Has Microsoft updated Windows and Office software with .NET-type dll assemblies?

George Seese 1 Reputation point

In Visual Studio, Reference Manager includes COM objects for references. Does Windows and Office still use their original dll files? I've read that .NET .dll assemblies have advantages over older kinds of dll files (COM, Win32?). How are "wrappers" used? Is there an article or book that explains this? The extension "dll" can represent a variety of assemblies. It can be Calculate.dll, a Class Library project I made that has one simple method. Or it can be a collection of Excel stuff in Microsoft.Office.Interop.Excel.dll. Why didn't Microsoft assign a new extension (e.g. .dlla) for the different .NET assembly dll files, in the way Excel released .xlsx and .xlsm?

.NET Runtime
.NET Runtime
.NET: Microsoft Technologies based on the .NET software framework.Runtime: An environment required to run apps that aren't compiled to machine language.
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  1. Cheong00 3,471 Reputation points

    I think there is major misunderstanding here.

    The Primary-Interop-Assembly (PIA) is a bunch of .NET libraries for including reference to MS Office 2007+. It's for use of Office Automation as what you use for at the time of VB6. The primary advantage of using it instead of directly "Add reference" to the COM DLL is that, it's registered in the Global Assembly Cache (GAC) and it'll automatically load the correct version of Office for you (Many applications in MS Office allow side-by-side installation with earlier versions).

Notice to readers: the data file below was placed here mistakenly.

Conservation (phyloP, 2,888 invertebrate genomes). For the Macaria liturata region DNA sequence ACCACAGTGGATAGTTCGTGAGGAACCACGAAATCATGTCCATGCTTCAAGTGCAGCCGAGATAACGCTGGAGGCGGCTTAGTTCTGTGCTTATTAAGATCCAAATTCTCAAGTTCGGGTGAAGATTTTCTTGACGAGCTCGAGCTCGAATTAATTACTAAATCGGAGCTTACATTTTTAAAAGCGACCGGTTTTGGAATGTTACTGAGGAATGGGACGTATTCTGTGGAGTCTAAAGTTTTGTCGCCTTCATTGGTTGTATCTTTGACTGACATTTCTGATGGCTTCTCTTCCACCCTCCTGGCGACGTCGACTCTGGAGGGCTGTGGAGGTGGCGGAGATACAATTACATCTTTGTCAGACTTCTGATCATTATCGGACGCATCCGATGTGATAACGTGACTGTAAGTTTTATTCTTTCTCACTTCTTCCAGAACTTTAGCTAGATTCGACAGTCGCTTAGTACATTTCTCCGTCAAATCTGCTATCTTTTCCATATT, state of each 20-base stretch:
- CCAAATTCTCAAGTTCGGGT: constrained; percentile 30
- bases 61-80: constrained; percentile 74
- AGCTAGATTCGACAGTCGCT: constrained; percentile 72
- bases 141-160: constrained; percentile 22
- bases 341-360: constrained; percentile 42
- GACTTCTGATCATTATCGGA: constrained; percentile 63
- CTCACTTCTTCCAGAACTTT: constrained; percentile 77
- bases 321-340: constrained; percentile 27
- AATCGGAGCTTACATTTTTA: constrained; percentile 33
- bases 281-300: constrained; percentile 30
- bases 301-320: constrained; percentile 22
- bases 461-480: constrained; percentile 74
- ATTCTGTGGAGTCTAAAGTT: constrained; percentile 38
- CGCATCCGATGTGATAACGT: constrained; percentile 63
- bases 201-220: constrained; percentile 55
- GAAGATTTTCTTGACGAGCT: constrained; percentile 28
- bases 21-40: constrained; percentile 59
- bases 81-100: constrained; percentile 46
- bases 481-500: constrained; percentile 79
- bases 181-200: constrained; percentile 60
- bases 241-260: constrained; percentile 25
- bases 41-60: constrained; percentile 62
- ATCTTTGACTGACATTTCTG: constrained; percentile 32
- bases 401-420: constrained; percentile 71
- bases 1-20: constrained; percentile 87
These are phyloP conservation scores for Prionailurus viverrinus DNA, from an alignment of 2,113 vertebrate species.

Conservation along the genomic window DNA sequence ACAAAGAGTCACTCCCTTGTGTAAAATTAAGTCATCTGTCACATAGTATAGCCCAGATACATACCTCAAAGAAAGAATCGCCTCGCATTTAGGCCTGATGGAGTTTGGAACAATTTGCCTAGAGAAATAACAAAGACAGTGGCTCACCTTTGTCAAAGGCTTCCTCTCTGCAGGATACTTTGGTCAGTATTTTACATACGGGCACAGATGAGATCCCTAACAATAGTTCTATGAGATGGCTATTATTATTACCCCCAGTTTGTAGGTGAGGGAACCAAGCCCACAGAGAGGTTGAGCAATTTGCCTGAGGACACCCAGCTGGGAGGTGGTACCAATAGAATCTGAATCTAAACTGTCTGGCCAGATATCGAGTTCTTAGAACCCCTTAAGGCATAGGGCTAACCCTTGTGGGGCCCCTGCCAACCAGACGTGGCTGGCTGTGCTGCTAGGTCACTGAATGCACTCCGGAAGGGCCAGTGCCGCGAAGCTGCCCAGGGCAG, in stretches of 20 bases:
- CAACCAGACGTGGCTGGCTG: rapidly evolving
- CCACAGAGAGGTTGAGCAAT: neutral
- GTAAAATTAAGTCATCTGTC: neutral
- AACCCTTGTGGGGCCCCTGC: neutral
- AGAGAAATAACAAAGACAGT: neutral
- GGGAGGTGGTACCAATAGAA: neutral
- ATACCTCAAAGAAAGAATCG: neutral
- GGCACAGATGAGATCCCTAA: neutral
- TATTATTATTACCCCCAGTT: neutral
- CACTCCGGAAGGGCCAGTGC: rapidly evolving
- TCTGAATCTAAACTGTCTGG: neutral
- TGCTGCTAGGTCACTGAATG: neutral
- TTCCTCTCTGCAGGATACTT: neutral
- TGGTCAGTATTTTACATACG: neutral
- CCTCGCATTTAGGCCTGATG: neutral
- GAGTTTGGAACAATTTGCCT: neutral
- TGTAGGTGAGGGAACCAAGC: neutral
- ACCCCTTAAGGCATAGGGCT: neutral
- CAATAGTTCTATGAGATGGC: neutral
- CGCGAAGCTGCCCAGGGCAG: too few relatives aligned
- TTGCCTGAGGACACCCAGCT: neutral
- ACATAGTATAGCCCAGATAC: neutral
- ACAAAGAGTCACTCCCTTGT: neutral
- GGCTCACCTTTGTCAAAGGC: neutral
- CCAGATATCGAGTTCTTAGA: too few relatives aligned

2. Cheong00 3,471 Reputation points

    PIA for Office 2007 and 2010 are made as downloadable package from Microsoft website, and later versions are installed as ".NET Programmability Support" feature of your office installation. As you can see these are tightly coupled with the corresponding Office version (unless you enabled binding redirection), that's why I said you can load the correct version of Office by using PIA.

    This is the major reason of using PIA over the newer "Embed Interop Types" feature mentioned on the link provided by XingyuZhao. Although it's true that backward compatibility of the Office libraries is good, the applications themselves to some extent does not. Say on a previous company, I can only get the "print cheque" function print correctly on a specific printer from Excel 2007, despite checked the custom paper setting and print boundaries are set exactly the same.